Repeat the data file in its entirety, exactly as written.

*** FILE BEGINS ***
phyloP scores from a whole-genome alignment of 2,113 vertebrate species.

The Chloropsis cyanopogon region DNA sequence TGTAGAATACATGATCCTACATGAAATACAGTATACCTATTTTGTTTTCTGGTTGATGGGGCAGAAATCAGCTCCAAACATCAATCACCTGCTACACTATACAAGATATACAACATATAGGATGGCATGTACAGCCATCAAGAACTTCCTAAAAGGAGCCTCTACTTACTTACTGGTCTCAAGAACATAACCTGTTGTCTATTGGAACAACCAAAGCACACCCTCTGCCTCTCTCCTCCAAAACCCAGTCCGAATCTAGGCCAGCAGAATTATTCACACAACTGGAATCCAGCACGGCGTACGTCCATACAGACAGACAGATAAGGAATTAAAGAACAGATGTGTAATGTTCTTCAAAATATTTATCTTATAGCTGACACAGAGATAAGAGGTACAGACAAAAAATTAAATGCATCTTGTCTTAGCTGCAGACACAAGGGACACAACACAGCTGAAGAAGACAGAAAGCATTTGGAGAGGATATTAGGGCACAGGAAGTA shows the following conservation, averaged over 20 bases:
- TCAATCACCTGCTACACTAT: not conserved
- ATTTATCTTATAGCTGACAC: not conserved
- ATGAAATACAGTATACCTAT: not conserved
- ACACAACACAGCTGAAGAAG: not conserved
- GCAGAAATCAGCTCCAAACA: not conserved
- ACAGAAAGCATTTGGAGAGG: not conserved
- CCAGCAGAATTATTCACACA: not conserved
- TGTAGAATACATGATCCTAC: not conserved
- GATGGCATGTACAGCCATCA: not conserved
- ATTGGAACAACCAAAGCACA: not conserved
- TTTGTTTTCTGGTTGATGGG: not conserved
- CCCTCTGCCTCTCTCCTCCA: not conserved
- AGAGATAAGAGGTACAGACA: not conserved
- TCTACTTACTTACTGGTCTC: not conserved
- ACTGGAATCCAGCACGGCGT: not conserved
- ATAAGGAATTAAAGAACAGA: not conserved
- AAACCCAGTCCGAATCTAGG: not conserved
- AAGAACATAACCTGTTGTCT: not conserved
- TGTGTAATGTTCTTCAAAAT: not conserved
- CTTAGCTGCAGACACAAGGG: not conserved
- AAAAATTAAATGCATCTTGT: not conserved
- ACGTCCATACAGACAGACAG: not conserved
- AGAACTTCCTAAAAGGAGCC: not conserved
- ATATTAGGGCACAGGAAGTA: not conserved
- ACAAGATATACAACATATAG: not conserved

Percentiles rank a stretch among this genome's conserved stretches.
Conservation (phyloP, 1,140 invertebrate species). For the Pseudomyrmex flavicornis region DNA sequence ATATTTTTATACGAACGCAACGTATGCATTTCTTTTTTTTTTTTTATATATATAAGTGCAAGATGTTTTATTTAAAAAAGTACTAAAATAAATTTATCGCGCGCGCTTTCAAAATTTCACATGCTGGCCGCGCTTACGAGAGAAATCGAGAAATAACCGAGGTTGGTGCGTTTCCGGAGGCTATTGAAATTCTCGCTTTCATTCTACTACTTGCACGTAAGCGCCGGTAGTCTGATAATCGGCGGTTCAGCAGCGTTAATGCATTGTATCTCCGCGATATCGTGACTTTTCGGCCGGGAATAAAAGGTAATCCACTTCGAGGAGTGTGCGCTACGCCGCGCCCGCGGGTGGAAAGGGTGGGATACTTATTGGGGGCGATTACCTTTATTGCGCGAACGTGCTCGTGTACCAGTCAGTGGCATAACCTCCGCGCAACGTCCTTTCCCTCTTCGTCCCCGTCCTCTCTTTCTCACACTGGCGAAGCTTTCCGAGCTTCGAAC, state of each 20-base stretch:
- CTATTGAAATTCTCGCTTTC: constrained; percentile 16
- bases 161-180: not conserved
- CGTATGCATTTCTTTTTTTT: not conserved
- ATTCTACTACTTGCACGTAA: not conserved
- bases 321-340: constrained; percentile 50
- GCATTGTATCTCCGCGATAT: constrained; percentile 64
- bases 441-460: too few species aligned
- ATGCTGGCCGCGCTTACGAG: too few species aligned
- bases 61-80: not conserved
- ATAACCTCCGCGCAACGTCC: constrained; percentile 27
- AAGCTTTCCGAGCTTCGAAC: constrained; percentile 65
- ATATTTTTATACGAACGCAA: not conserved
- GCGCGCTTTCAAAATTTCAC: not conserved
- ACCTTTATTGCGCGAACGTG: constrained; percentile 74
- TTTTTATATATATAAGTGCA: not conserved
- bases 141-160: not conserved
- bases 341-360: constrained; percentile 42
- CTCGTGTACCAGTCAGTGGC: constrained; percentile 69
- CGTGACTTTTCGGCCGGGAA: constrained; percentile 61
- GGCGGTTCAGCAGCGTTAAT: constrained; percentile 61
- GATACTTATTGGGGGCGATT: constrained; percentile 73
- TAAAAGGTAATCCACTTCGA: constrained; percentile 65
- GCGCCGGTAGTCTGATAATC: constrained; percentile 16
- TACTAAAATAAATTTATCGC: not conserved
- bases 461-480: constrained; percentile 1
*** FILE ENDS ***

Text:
phyloP scores from a whole-genome alignment of 2,113 vertebrate species.

The Chloropsis cyanopogon region DNA sequence TGTAGAATACATGATCCTACATGAAATACAGTATACCTATTTTGTTTTCTGGTTGATGGGGCAGAAATCAGCTCCAAACATCAATCACCTGCTACACTATACAAGATATACAACATATAGGATGGCATGTACAGCCATCAAGAACTTCCTAAAAGGAGCCTCTACTTACTTACTGGTCTCAAGAACATAACCTGTTGTCTATTGGAACAACCAAAGCACACCCTCTGCCTCTCTCCTCCAAAACCCAGTCCGAATCTAGGCCAGCAGAATTATTCACACAACTGGAATCCAGCACGGCGTACGTCCATACAGACAGACAGATAAGGAATTAAAGAACAGATGTGTAATGTTCTTCAAAATATTTATCTTATAGCTGACACAGAGATAAGAGGTACAGACAAAAAATTAAATGCATCTTGTCTTAGCTGCAGACACAAGGGACACAACACAGCTGAAGAAGACAGAAAGCATTTGGAGAGGATATTAGGGCACAGGAAGTA shows the following conservation, averaged over 20 bases:
- TCAATCACCTGCTACACTAT: not conserved
- ATTTATCTTATAGCTGACAC: not conserved
- ATGAAATACAGTATACCTAT: not conserved
- ACACAACACAGCTGAAGAAG: not conserved
- GCAGAAATCAGCTCCAAACA: not conserved
- ACAGAAAGCATTTGGAGAGG: not conserved
- CCAGCAGAATTATTCACACA: not conserved
- TGTAGAATACATGATCCTAC: not conserved
- GATGGCATGTACAGCCATCA: not conserved
- ATTGGAACAACCAAAGCACA: not conserved
- TTTGTTTTCTGGTTGATGGG: not conserved
- CCCTCTGCCTCTCTCCTCCA: not conserved
- AGAGATAAGAGGTACAGACA: not conserved
- TCTACTTACTTACTGGTCTC: not conserved
- ACTGGAATCCAGCACGGCGT: not conserved
- ATAAGGAATTAAAGAACAGA: not conserved
- AAACCCAGTCCGAATCTAGG: not conserved
- AAGAACATAACCTGTTGTCT: not conserved
- TGTGTAATGTTCTTCAAAAT: not conserved
- CTTAGCTGCAGACACAAGGG: not conserved
- AAAAATTAAATGCATCTTGT: not conserved
- ACGTCCATACAGACAGACAG: not conserved
- AGAACTTCCTAAAAGGAGCC: not conserved
- ATATTAGGGCACAGGAAGTA: not conserved
- ACAAGATATACAACATATAG: not conserved

Percentiles rank a stretch among this genome's conserved stretches.
Conservation (phyloP, 1,140 invertebrate species). For the Pseudomyrmex flavicornis region DNA sequence ATATTTTTATACGAACGCAACGTATGCATTTCTTTTTTTTTTTTTATATATATAAGTGCAAGATGTTTTATTTAAAAAAGTACTAAAATAAATTTATCGCGCGCGCTTTCAAAATTTCACATGCTGGCCGCGCTTACGAGAGAAATCGAGAAATAACCGAGGTTGGTGCGTTTCCGGAGGCTATTGAAATTCTCGCTTTCATTCTACTACTTGCACGTAAGCGCCGGTAGTCTGATAATCGGCGGTTCAGCAGCGTTAATGCATTGTATCTCCGCGATATCGTGACTTTTCGGCCGGGAATAAAAGGTAATCCACTTCGAGGAGTGTGCGCTACGCCGCGCCCGCGGGTGGAAAGGGTGGGATACTTATTGGGGGCGATTACCTTTATTGCGCGAACGTGCTCGTGTACCAGTCAGTGGCATAACCTCCGCGCAACGTCCTTTCCCTCTTCGTCCCCGTCCTCTCTTTCTCACACTGGCGAAGCTTTCCGAGCTTCGAAC, state of each 20-base stretch:
- CTATTGAAATTCTCGCTTTC: constrained; percentile 16
- bases 161-180: not conserved
- CGTATGCATTTCTTTTTTTT: not conserved
- ATTCTACTACTTGCACGTAA: not conserved
- bases 321-340: constrained; percentile 50
- GCATTGTATCTCCGCGATAT: constrained; percentile 64
- bases 441-460: too few species aligned
- ATGCTGGCCGCGCTTACGAG: too few species aligned
- bases 61-80: not conserved
- ATAACCTCCGCGCAACGTCC: constrained; percentile 27
- AAGCTTTCCGAGCTTCGAAC: constrained; percentile 65
- ATATTTTTATACGAACGCAA: not conserved
- GCGCGCTTTCAAAATTTCAC: not conserved
- ACCTTTATTGCGCGAACGTG: constrained; percentile 74
- TTTTTATATATATAAGTGCA: not conserved
- bases 141-160: not conserved
- bases 341-360: constrained; percentile 42
- CTCGTGTACCAGTCAGTGGC: constrained; percentile 69
- CGTGACTTTTCGGCCGGGAA: constrained; percentile 61
- GGCGGTTCAGCAGCGTTAAT: constrained; percentile 61
- GATACTTATTGGGGGCGATT: constrained; percentile 73
- TAAAAGGTAATCCACTTCGA: constrained; percentile 65
- GCGCCGGTAGTCTGATAATC: constrained; percentile 16
- TACTAAAATAAATTTATCGC: not conserved
- bases 461-480: constrained; percentile 1